Video Premiere: Certainty – “Notice”
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Premiering the video from London, Ontario’s Certainty for their track “Notice” off their recent release Tearing Me Apart, an empirical 5 track account of growing up and the all the emotions that accompany that change. While the swirling guitars, purposeful feedback, conveying soft / loud vocals, and guiding drums all create an impressive landscape; what is most provoking are the group’s use of lyrics to share sentimental narratives.
Lead singer Brent McSwiggan opened up about the difficult experience which led to writing this song. As a songwriter, “Notice” is particularly special because it’s the first song he has written for the band that is not about him, using empathy to detail more of an outside perspective of someone who can’t find the will to keep going.
The song was really a way to cope after losing a friend to mental illness in 2012. It’s always a heavy topic but it’s that much more important to address the issue and talk about how help is available. It’s okay to have depression, it’s okay to have anxiety, it’s okay to have bi-pilor disorder and so on; it doesn’t make you any less of a person. Mental health is just as crucial as physical health. I think it’s imperative that the music community be a safe place to talk about mental illness and we are happy to advocate for that.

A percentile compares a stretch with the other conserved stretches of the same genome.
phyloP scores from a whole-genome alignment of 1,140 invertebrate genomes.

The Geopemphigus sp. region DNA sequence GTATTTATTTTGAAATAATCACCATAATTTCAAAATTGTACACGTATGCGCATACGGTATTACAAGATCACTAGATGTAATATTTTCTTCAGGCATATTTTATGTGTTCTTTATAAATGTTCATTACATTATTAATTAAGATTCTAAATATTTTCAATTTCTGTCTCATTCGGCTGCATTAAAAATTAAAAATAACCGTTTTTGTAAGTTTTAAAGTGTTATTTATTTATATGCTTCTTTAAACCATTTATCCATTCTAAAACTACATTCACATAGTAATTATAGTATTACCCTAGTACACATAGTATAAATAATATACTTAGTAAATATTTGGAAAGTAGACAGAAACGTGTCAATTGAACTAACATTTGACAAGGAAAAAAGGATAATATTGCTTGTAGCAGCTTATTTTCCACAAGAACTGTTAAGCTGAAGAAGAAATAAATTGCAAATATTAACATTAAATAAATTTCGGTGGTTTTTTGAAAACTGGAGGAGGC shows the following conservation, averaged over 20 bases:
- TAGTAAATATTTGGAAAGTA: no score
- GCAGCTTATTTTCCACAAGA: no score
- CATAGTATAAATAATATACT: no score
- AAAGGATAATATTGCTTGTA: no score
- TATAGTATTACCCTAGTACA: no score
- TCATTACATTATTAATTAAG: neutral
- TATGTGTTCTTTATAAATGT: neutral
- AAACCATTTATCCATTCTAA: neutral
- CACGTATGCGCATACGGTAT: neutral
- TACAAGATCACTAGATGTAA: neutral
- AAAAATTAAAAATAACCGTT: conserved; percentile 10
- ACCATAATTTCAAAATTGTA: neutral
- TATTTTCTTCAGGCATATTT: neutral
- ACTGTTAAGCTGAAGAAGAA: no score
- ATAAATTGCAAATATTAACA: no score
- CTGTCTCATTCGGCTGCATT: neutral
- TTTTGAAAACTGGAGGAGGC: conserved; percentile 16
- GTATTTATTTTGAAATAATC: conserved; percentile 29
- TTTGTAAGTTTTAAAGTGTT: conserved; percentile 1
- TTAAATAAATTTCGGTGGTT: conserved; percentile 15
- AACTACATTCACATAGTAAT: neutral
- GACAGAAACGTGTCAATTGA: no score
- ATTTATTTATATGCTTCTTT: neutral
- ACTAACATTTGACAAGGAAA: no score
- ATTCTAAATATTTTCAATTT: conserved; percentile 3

The music video is very much a direct visual effort to bring the song to life. Director JJ Sorensen had a clear vision but made sure to keep their audience in mind while handling such a sensitive topic.
The video is a narrative that follows a character in distress and anguish. Her background and intentions are purposely left vague, but likely evident and relatable to anyone who has ever felt mentally or emotionally burdened to the point where they feel there is no escape. We tried to visually represent a state of mental purgatory, where nothing internal to our central figure really progresses. It’s a bleak state of mind familiar to anyone battling with depression. Brent’s portrayal in the clip is illusory, and represents more of a conscience pleading for our lead character to have some optimism and realize she isn’t alone despite how hopeless things may seem.
It’s winter. It’s bone chilling cold. It’s aimless driving. It’s insomnia. It’s burning out. It’s void of color. It’s trying to make sense of everything that doesn’t really make sense. But hopefully it’s also therapy. Hopefully it’s realizing you’re not alone. Realizing you belong here even when you don’t feel like it.
“It’s only time until you will see
The change in your world and how it’s not so bad
Just take your time to notice.”
– Hannah Hines